Porsha Williams Won’t Back Down: ‘It’s Life or Death in America Right Now’

Don’t ever let the glitz, glamour, and drama of the Real Housewives of Atlanta fool you: Porsha Williams is a real one. Thanks to her grandfather, the late civil rights icon Hosea Williams, she has the spirit of protest and Black liberation in her blood. And while she definitely has an on-screen goofiness about her (think: that “titties social distancing” comeback), ever since the tragic death of George Floyd at the hands of Minneapolis police, the 39-year-old reality star and entrepreneur has taken to the streets, showing just how serious and sharp she can be and has always been—especially when those Bravo cameras are turned off.

Over the past few months, this dedication to peacefully fighting white supremacy and police brutality has even landed her in jail. On July 14, Williams traveled to Kentucky for Breonna Taylor—the 26-year-old Black woman shot and killed in her home in March after police broke into her apartment—to encourage Kentucky Attorney General Daniel Cameron to finally charge the officers involved with her death. And on August 25, she was arrested again in Louisville, alongside Love and Hip-Hop‘s Yandy Smith, rapper Mysonne Linen, and Until Freedom co-founder Linda Sarsour, as they again protested for justice for Breonna.

Just prior to her second arrest, ELLE.com sat down with Williams to talk about why she will never stop saying Breonna Taylor’s name, advice for those feeling hopeless about the state of Black lives in America, and whether she believes the COVID-19 crisis and uprisings in the name of racial justice will change the tone of RHOA.

Since the uprisings started, you have been in the streets protesting. What was the moment you told yourself, “I have to get out of the house and do something”?

For me, I am African-American. I love that about myself, and I love my culture, so sitting and watching that video of the unfortunate murder of George Floyd activated something in me to jump up and use my voice. I have a platform, and I felt compelled to use it to bring awareness to what is happening to Black folks in America and the need for us to take action in America.

Also, I have marched with my grandfather, civil rights activist Hosea Williams, before. I had to do my part now. I have to elevate now for my people and take it to the next level. Silence is compliance, and not saying anything means you are okay with what is going on. And how could I sit in the house while my fellow Americans are out there protesting?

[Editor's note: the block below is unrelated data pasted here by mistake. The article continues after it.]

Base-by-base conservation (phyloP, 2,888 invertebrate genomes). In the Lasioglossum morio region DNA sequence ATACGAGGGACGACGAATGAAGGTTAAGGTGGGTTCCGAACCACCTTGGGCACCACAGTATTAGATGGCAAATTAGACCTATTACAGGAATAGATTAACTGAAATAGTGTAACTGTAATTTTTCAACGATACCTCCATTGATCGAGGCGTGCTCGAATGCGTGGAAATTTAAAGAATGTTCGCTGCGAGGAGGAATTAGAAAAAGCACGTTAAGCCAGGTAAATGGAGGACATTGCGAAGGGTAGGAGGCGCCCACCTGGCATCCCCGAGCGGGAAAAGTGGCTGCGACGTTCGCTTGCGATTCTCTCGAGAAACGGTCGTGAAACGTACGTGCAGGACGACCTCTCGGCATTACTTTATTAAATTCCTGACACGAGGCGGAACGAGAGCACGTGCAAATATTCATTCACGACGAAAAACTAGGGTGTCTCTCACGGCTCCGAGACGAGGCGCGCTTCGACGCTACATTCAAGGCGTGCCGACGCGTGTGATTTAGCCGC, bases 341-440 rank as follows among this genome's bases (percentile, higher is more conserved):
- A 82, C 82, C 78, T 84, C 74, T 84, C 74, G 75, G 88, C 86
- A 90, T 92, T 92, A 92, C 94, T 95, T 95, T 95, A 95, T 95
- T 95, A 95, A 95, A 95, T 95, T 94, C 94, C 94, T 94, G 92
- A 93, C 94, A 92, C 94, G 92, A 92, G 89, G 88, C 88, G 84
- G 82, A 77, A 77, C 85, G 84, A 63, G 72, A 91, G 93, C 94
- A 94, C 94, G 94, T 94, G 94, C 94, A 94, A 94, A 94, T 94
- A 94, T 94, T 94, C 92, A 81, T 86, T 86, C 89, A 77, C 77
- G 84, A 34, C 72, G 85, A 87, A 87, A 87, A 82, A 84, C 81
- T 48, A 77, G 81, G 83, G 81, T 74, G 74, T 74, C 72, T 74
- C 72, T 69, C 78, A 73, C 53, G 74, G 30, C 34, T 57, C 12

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While many of us have been protesting for Breonna Taylor in our homes and on our local streets, you went to Kentucky from Atlanta to make your point. Why?

I was starting to feel helpless, and while I was doing everything I could do at home—posting on social media, doing interviews, and protesting here in Atlanta—it started to feel like we weren’t being heard. Was there anything to do to escalate the situation or gain the officials’ attention so they could finally do something? When I found out there was going to be a protest in Kentucky, it was a no brainer for me. Now, I found out about it a day or so before it was going to happen, so I talked to my fiancé and told him this is what I wanted to do, and he supported me, telling me, “I stand with Breonna as well.”

But it wasn’t an easy decision because I have a one-year-old daughter and could potentially be putting myself at risk to be intimidated or harmed by the police. Same with my mother; she has been staying with us during the pandemic. The risk of COVID-19 and her being older and at risk, bringing that back home was definitely something I was concerned about.

But at this point, we can’t be silenced. It’s life or death in America right now, and we have to use our voices for Breonna Taylor. Justice for her is justice for all. What happened to her could have happened to any of us. That is not justice. I am Breonna Taylor, and I am fighting for her and all of us. I dared not have stayed home.

“Silence is compliance, and not saying anything means you are okay with what is going on.”

Speaking out for Breonna is so important, especially since Black women are victims of police violence too. Yet so much of the conversation is solely centered on Black men.